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Durbar or as the leader of a scientific society to do with his fitness for occult research, or his trustworthiness to keep our secrets? If we wanted anything about our lives and work to be known is not the Theosophist columns open to us? Why should we dribble facts thro' him, to be dressed for the public meal with a currie of nauseous doubts and biting sarcasm fit to throw the public stomach into confusion. To him there is nothing sacred, either within, or without occultism. His is a bird-killing and a faith-killing temperament; he would sacrifice his own flesh and blood as remorselessly as a singing bulbul; and would dessicate yourself and us, K.H. and the "dear Old Lady" and make us all bleed to death under his scalpel — if he could — with as much ease as he would an owl, to put us away in his "museum" with appropriate labels outside and then recount our necrologies in "Stray Feathers" to the amateurs. No Sahib; the outside Hume is as different (and superior) from the inside Hume, as the outside Sinnett is different (and inferior) to the nascent inside "protege." Learn that and sit the latter to watching the editor, least he play him a bad trick some day. Our greatest trouble is to teach pupils not to be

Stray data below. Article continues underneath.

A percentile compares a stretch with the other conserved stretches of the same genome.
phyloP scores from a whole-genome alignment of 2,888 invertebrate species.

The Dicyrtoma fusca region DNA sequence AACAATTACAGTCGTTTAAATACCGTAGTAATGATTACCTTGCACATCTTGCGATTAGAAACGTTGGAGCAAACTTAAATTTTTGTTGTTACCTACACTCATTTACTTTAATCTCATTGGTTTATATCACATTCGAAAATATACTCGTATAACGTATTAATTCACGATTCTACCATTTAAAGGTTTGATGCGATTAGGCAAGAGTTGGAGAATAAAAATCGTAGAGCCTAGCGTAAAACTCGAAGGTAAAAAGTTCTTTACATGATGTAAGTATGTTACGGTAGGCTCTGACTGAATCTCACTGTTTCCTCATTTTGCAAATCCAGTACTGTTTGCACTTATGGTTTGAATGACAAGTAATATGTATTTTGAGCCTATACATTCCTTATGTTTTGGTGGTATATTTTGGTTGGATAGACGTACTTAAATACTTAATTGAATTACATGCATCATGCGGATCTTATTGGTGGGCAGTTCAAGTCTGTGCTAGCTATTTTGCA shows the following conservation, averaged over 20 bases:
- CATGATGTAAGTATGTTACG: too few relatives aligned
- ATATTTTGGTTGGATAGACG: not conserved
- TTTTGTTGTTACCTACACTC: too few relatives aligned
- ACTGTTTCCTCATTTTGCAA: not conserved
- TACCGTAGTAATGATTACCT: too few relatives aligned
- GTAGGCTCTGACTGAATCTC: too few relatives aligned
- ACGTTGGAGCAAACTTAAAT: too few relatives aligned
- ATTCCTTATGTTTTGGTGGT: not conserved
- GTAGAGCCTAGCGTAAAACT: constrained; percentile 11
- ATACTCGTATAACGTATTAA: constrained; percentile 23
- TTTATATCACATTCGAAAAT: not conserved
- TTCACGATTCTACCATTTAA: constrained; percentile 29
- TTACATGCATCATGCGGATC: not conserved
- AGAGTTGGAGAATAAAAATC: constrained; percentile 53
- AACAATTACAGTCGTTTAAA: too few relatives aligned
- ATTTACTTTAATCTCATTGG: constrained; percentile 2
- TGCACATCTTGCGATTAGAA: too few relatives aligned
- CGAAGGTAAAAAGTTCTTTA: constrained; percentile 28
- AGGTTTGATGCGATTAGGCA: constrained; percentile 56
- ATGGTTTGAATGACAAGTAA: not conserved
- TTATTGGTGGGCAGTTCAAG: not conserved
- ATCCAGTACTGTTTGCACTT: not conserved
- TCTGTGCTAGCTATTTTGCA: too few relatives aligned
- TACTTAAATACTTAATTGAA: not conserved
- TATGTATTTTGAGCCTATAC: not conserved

Notes: 

Durbar refers to a ceremonial gathering under the British Raj.